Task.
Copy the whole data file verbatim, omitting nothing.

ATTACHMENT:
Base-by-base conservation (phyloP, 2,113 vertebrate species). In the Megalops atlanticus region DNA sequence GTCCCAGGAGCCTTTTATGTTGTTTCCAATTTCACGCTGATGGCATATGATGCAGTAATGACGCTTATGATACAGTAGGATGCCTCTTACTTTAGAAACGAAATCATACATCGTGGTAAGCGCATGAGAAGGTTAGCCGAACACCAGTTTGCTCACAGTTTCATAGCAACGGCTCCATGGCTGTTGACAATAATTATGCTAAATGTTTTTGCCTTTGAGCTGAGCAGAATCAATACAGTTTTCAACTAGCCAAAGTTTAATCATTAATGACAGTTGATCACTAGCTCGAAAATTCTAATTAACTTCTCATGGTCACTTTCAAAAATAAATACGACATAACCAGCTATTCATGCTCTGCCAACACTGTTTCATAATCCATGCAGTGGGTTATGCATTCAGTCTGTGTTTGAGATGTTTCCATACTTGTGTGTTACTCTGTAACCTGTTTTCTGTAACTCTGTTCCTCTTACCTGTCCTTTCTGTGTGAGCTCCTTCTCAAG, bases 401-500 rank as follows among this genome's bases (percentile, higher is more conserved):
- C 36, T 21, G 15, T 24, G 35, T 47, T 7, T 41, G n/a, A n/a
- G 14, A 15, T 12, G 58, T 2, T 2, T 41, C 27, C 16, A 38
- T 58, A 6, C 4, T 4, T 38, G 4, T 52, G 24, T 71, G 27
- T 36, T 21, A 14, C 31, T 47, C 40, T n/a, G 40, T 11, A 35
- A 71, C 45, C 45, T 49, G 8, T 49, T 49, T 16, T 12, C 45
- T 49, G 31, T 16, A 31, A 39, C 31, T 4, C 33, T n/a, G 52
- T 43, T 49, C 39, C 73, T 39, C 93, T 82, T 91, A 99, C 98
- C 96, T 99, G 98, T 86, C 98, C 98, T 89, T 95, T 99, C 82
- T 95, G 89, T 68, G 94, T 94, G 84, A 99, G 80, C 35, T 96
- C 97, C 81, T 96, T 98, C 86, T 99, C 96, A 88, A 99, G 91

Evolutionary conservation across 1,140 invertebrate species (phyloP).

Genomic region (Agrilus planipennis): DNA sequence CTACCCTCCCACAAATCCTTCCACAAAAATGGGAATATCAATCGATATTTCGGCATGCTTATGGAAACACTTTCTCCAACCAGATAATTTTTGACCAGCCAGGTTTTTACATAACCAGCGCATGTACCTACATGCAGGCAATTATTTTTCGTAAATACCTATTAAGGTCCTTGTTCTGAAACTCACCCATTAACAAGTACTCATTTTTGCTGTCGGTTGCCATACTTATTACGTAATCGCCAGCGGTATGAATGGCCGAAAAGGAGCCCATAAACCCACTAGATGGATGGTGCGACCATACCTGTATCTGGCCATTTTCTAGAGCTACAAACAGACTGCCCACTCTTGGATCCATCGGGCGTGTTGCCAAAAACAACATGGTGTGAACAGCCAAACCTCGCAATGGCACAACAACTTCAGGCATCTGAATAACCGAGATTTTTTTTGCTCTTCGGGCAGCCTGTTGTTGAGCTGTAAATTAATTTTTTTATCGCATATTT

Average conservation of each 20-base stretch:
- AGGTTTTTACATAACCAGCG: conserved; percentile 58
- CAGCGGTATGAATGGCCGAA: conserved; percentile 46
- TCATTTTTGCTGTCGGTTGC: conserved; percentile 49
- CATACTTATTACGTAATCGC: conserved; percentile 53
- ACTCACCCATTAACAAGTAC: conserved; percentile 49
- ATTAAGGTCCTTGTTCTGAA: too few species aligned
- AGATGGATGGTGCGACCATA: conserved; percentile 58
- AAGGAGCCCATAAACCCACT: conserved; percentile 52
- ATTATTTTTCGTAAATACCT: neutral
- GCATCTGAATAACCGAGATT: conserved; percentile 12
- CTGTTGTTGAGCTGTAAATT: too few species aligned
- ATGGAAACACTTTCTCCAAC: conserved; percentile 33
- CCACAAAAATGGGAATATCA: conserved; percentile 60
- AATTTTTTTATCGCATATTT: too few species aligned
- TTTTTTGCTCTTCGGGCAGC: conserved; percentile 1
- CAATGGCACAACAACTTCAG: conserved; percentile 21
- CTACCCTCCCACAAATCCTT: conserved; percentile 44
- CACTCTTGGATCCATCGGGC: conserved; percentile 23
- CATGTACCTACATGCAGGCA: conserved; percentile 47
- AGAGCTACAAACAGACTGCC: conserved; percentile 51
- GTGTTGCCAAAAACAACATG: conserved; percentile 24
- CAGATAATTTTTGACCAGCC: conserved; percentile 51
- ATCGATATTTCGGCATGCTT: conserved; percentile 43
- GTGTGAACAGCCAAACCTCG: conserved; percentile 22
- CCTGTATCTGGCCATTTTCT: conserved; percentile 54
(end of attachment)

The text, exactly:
Base-by-base conservation (phyloP, 2,113 vertebrate species). In the Megalops atlanticus region DNA sequence GTCCCAGGAGCCTTTTATGTTGTTTCCAATTTCACGCTGATGGCATATGATGCAGTAATGACGCTTATGATACAGTAGGATGCCTCTTACTTTAGAAACGAAATCATACATCGTGGTAAGCGCATGAGAAGGTTAGCCGAACACCAGTTTGCTCACAGTTTCATAGCAACGGCTCCATGGCTGTTGACAATAATTATGCTAAATGTTTTTGCCTTTGAGCTGAGCAGAATCAATACAGTTTTCAACTAGCCAAAGTTTAATCATTAATGACAGTTGATCACTAGCTCGAAAATTCTAATTAACTTCTCATGGTCACTTTCAAAAATAAATACGACATAACCAGCTATTCATGCTCTGCCAACACTGTTTCATAATCCATGCAGTGGGTTATGCATTCAGTCTGTGTTTGAGATGTTTCCATACTTGTGTGTTACTCTGTAACCTGTTTTCTGTAACTCTGTTCCTCTTACCTGTCCTTTCTGTGTGAGCTCCTTCTCAAG, bases 401-500 rank as follows among this genome's bases (percentile, higher is more conserved):
- C 36, T 21, G 15, T 24, G 35, T 47, T 7, T 41, G n/a, A n/a
- G 14, A 15, T 12, G 58, T 2, T 2, T 41, C 27, C 16, A 38
- T 58, A 6, C 4, T 4, T 38, G 4, T 52, G 24, T 71, G 27
- T 36, T 21, A 14, C 31, T 47, C 40, T n/a, G 40, T 11, A 35
- A 71, C 45, C 45, T 49, G 8, T 49, T 49, T 16, T 12, C 45
- T 49, G 31, T 16, A 31, A 39, C 31, T 4, C 33, T n/a, G 52
- T 43, T 49, C 39, C 73, T 39, C 93, T 82, T 91, A 99, C 98
- C 96, T 99, G 98, T 86, C 98, C 98, T 89, T 95, T 99, C 82
- T 95, G 89, T 68, G 94, T 94, G 84, A 99, G 80, C 35, T 96
- C 97, C 81, T 96, T 98, C 86, T 99, C 96, A 88, A 99, G 91

Evolutionary conservation across 1,140 invertebrate species (phyloP).

Genomic region (Agrilus planipennis): DNA sequence CTACCCTCCCACAAATCCTTCCACAAAAATGGGAATATCAATCGATATTTCGGCATGCTTATGGAAACACTTTCTCCAACCAGATAATTTTTGACCAGCCAGGTTTTTACATAACCAGCGCATGTACCTACATGCAGGCAATTATTTTTCGTAAATACCTATTAAGGTCCTTGTTCTGAAACTCACCCATTAACAAGTACTCATTTTTGCTGTCGGTTGCCATACTTATTACGTAATCGCCAGCGGTATGAATGGCCGAAAAGGAGCCCATAAACCCACTAGATGGATGGTGCGACCATACCTGTATCTGGCCATTTTCTAGAGCTACAAACAGACTGCCCACTCTTGGATCCATCGGGCGTGTTGCCAAAAACAACATGGTGTGAACAGCCAAACCTCGCAATGGCACAACAACTTCAGGCATCTGAATAACCGAGATTTTTTTTGCTCTTCGGGCAGCCTGTTGTTGAGCTGTAAATTAATTTTTTTATCGCATATTT

Average conservation of each 20-base stretch:
- AGGTTTTTACATAACCAGCG: conserved; percentile 58
- CAGCGGTATGAATGGCCGAA: conserved; percentile 46
- TCATTTTTGCTGTCGGTTGC: conserved; percentile 49
- CATACTTATTACGTAATCGC: conserved; percentile 53
- ACTCACCCATTAACAAGTAC: conserved; percentile 49
- ATTAAGGTCCTTGTTCTGAA: too few species aligned
- AGATGGATGGTGCGACCATA: conserved; percentile 58
- AAGGAGCCCATAAACCCACT: conserved; percentile 52
- ATTATTTTTCGTAAATACCT: neutral
- GCATCTGAATAACCGAGATT: conserved; percentile 12
- CTGTTGTTGAGCTGTAAATT: too few species aligned
- ATGGAAACACTTTCTCCAAC: conserved; percentile 33
- CCACAAAAATGGGAATATCA: conserved; percentile 60
- AATTTTTTTATCGCATATTT: too few species aligned
- TTTTTTGCTCTTCGGGCAGC: conserved; percentile 1
- CAATGGCACAACAACTTCAG: conserved; percentile 21
- CTACCCTCCCACAAATCCTT: conserved; percentile 44
- CACTCTTGGATCCATCGGGC: conserved; percentile 23
- CATGTACCTACATGCAGGCA: conserved; percentile 47
- AGAGCTACAAACAGACTGCC: conserved; percentile 51
- GTGTTGCCAAAAACAACATG: conserved; percentile 24
- CAGATAATTTTTGACCAGCC: conserved; percentile 51
- ATCGATATTTCGGCATGCTT: conserved; percentile 43
- GTGTGAACAGCCAAACCTCG: conserved; percentile 22
- CCTGTATCTGGCCATTTTCT: conserved; percentile 54